One postcard, in particular, stuck with me from the virtual mountain of freebies we received from the National Pastors Convention awhile back. The headline boldly declares:

STANDING ROOM ONLY:
Outreach events that draw a crowd

The postcard then goes on to detail a list of motivational speakers, musicians, comedians and other specialty acts a church could bring on board in order to attract a crowd — standing room only, in fact. Reminds me a bit of this old rasslin’ introduction — just plug in “speakers” or “comedians” for “tag team champions of the world.”

Sigh.

Many thoughtful youth pastors have struggled with attractional ministry (if you build it, they will come in the words of Marko); think, “Kids — dudes — come to our church because we have super smash lazer tag rock climbing 2nite!” Here’s one of my personal favorites from another youth pastor, quoted in another post by Marko on missional youth ministry:

Or maybe we need to get some games in there to make it more exciting. Maybe we need a catchy name with words like XTREME or FIRE or XTREME FIRE!

But it’s not just student ministries that are based on the attractional model. The latest and the greatest! is the rallying cry (or at least direct mailing technique) of many churches. At times, it can feel a bit like selling a used car. Here’s a great quote from David Park over at Next Gener.Asian Church:

i’m tired of Christians trying to “sell” something. my friend peter says that listening to some preachers is like having flashbacks at a used car dealership: “so i’ve given you every reason to buy this car, let’s do the paperwork.”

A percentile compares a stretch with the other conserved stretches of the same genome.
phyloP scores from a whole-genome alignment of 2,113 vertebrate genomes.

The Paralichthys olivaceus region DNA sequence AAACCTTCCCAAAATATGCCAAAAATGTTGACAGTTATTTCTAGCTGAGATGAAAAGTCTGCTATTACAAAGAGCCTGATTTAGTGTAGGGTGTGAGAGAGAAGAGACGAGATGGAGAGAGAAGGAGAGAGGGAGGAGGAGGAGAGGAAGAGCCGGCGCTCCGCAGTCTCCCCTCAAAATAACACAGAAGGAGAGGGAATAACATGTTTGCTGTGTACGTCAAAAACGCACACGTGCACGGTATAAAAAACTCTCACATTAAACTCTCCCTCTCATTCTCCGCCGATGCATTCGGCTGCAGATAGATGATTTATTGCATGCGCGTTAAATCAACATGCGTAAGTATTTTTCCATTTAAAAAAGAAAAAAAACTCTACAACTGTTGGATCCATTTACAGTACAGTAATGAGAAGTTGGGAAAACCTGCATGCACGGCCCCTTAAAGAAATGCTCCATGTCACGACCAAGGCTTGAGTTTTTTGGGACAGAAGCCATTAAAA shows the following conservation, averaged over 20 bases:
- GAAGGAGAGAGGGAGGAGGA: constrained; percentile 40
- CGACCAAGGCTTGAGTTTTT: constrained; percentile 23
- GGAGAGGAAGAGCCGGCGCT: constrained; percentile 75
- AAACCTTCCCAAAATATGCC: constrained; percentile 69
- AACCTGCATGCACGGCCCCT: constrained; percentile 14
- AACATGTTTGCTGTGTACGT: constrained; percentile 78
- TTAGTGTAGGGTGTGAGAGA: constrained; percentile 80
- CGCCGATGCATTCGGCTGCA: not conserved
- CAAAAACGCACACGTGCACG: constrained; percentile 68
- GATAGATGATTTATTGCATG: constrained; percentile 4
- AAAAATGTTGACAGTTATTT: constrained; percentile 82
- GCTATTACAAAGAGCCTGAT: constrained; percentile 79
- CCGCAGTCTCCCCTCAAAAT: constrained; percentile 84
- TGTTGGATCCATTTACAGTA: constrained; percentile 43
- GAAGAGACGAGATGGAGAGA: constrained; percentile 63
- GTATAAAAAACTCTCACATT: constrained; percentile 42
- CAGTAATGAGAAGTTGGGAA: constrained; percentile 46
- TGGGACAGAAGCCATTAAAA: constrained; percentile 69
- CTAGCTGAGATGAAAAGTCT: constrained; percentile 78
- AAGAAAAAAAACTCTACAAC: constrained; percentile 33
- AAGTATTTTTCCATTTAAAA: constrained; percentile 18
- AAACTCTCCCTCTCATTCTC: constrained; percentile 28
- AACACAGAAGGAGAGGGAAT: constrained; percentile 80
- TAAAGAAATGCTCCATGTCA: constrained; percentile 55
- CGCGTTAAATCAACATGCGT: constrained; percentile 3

Certainly, there is something about the invitation for those who do not know Jesus to experience the life of God. As the psalmist says, Taste and see that the Lord is good. However, the invitation is not to come and hear great speakers and contemporary music — the invitation is to meet Jesus. While it is possible for people to meet Christ through preaching and music, all too often those outward activities become the primary thing itself. And it leaves ministry in the hands of the “professionals” hawking their wares from the stage.

All of this highlights the difference between going to a church building for some religious activities and being the Church, wherever we find ourselves (including as a gathered community inside of a church building).

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